For new installations, the picture is more balanced. AIX has few problems with new installs. If Linux has a problem, it’s normally with some odd hardware — not a problem AIX has to deal with, of course. Where AIX falls down is the lack of installation options. Only in the latest version of AIX has it been possible to specify a graphics-free installation, and the ability to choose packages at installation time is very limited.
AIX includes the Network Installation Manager (NIM), which can perform new installations, upgrades, software installation, and a number of other tasks across the network. It is easy to set up (via command line, menu, or wizard) and it works well. Similar tools exist for Linux, but right now they lack some of the functionality.
The proprietary Unixes have traditionally fallen down a little on security, and AIX is no exception. From a commercial perspective it makes sense to not alienate your users, so usability has always taken precedence over security. The last thing IBM or Sun wants is businesses performing upgrades that stop their applications working correctly.
The result of this corporate caution is that a fresh install of AIX has gaping security holes. Services such as telnet, ftp, and rshd are enabled by default. Secure Shell (SSH) and TCP Wrappers aren’t even installed (IBM ships both, but on a separate CD). AIX does come with some basic packet filtering, but there’s no firewall on by default and it isn’t easy to configure. Filesystem and swap space encryption aren’t there either.
Compare this to Linux, where SSH is the default, most insecure services are disabled, a wealth of security software is shipped with almost every distro, and much effort has been put into helping users secure their systems.
AIX can be configured securely. IBM has a nice white paper that guides you through a lot of the tasks, but it isn’t trivial to do, and the result is that a lot of companies don’t, and tools like telnet are still a lot more common than they should be.
Managing disks and filesystems
Disk and filesystem management is an area where AIX is still well ahead of Linux. AIX doesn’t have partitions or slices — it has a logical volume manager instead. Logical volumes and volume groups are fundamentals on AIX, not add-ons.
To show how this can help, let’s look at some of the things than can be done on AIX while the system is running normally, all using software.
Data can be mirrored and unmirrored online between any two disks. Want to mirror data between a local SCSI disk and a NAS-attached iSCSI disk of different sizes? No problem. A mirror copy can be broken off to create a “point-in-time” backup of how the system looked at that moment, then re-integrated later on.
Whole filesystems can be moved between disks, or spread out over different disks, all while users carry on oblivious. How about setting up a group of disks and making one a spare, so if another fails the spare automatically takes over, the data being copied over to it? That’s simple too.
The OS can even be upgraded on a running system. You can create a copy of the OS disks, upgrade the copy, and then reboot from the upgraded disk; if it doesn’t work, just switch back to the old one.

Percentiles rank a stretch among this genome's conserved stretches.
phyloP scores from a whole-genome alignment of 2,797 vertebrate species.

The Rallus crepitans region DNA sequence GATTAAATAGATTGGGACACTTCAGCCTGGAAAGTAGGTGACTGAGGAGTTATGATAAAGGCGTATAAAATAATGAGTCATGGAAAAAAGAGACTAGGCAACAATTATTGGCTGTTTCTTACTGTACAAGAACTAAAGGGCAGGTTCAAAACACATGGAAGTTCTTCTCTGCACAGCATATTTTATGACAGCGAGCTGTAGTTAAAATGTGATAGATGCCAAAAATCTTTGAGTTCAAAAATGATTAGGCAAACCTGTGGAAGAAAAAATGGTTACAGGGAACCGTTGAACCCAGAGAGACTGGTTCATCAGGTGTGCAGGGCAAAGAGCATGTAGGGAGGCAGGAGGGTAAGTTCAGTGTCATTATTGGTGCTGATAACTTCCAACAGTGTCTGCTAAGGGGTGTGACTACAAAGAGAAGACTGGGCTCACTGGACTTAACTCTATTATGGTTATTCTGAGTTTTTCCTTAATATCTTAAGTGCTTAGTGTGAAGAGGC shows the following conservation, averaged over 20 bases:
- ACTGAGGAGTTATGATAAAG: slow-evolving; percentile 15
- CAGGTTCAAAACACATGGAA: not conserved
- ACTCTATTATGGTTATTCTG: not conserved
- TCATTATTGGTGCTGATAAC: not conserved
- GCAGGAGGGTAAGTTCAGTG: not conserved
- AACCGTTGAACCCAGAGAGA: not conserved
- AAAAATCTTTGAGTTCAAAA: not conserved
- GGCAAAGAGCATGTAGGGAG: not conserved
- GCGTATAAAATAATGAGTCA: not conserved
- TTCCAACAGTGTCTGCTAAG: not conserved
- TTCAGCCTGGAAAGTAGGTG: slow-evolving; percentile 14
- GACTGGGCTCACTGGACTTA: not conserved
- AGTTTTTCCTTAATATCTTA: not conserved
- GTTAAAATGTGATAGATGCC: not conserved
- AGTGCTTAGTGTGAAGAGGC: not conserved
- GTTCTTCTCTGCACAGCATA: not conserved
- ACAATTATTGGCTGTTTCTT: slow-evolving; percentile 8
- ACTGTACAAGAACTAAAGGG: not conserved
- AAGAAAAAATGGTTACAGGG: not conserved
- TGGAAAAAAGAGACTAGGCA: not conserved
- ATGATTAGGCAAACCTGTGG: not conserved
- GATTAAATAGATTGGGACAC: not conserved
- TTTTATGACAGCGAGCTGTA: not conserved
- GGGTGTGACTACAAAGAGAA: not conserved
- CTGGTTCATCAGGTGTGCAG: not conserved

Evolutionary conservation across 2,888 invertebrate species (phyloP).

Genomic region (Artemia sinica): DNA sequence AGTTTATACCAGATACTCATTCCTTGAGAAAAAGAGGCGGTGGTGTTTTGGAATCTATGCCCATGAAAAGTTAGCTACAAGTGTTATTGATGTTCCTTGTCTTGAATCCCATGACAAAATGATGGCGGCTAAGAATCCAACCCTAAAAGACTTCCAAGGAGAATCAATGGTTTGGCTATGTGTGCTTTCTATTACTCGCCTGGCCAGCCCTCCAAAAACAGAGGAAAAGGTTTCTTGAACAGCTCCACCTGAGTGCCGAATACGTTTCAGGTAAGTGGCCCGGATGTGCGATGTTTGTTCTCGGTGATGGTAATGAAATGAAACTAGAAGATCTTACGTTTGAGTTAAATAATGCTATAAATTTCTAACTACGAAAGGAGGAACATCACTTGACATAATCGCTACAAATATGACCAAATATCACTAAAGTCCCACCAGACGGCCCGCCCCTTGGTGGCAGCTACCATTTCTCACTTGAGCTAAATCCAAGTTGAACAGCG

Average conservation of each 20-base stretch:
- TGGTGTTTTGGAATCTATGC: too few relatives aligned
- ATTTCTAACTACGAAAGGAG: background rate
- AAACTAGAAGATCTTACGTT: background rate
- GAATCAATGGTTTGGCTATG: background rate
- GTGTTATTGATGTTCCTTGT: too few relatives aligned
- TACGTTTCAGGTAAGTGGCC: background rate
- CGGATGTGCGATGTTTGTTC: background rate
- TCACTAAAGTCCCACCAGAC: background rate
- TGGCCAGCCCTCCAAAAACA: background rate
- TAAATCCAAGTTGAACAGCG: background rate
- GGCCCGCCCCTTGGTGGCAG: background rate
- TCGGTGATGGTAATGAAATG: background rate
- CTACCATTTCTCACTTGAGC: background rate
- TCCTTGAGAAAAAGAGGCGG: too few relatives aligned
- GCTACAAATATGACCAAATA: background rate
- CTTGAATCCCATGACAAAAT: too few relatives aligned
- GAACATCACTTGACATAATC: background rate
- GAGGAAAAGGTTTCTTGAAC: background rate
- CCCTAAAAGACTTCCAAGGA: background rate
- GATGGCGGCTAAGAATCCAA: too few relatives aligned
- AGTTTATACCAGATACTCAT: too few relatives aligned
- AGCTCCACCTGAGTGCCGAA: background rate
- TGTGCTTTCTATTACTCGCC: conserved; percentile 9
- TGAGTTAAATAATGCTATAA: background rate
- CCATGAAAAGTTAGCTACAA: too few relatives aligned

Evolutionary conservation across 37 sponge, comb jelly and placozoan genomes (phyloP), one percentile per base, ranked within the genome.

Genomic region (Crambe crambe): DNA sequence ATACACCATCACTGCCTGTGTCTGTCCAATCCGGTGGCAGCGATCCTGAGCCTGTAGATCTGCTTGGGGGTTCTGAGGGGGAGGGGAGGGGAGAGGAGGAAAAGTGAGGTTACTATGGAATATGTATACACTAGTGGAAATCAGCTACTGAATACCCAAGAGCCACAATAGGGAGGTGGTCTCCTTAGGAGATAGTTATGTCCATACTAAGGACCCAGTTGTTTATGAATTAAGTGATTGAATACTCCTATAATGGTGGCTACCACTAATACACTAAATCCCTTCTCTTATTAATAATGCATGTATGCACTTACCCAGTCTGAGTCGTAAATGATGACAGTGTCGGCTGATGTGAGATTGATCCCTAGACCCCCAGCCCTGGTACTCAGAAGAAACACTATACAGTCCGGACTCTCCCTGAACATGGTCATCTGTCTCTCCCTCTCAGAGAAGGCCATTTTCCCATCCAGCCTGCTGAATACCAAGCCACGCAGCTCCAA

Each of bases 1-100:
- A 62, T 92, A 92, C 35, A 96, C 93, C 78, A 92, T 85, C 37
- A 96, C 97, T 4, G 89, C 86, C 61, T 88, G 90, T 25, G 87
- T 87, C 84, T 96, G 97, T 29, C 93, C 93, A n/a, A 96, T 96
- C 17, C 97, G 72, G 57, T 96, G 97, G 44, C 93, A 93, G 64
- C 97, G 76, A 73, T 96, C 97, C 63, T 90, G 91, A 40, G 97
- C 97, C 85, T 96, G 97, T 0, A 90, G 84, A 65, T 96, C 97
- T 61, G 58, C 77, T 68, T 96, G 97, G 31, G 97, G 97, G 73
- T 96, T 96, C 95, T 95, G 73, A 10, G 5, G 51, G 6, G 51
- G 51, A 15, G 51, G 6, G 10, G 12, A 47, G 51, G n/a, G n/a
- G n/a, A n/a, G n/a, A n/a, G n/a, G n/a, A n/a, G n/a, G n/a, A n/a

All of these, and more, come standard with the AIX operating system and can be done from simple command lines and menus. By contrast, even something like software mirroring on Linux is complicated in comparison to the one-line AIX commands.
A perpetual problem with high-end computers is that they have too much computing capacity. Both Sun and IBM believe that their servers are often no more than 20% utilised. Luckily, all the major vendors have come up with solutions to help customers make effective use of the computing power they’ve spent so much money on.
Logical partitioning is the flavour of the day, with the ability to split servers up and have multiple instances running. Sun have extended this with its N-1 Grid Containers, effectively an advanced chrooted environment with multiple instances running under the same OS environment.
IBM have achieved a similar result in a slightly different way. With IBM’s latest hardware, what looks like a separate computer can run on as little as one-tenth of a CPU, meaning that twenty instances of AIX can run on a dual-processor server. Even better, they can share Ethernet adapters and disks, so there is no need to have hundreds of adapters (though you can if you want to). You can even have your partitions talk to each other over the network adapter, using a virtual switch (with VLAN functionality) held in the server firmware. These partitions do not sit on top of an underlying OS; they run directly on the server.
Most of these functions are available for SUSE and Red Hat Linux on the POWER5 platform too, for those with generous hardware budgets.
Linux has come a long way in the last few years, but for high-end functionality and maturity, the likes of AIX and other high-end Unixes still have a significant edge. When it comes to security, though, Linux is ahead of the game, so the catching up is on the other side.
Iain Roberts is an IT freelancer specialising in Unix and Linux.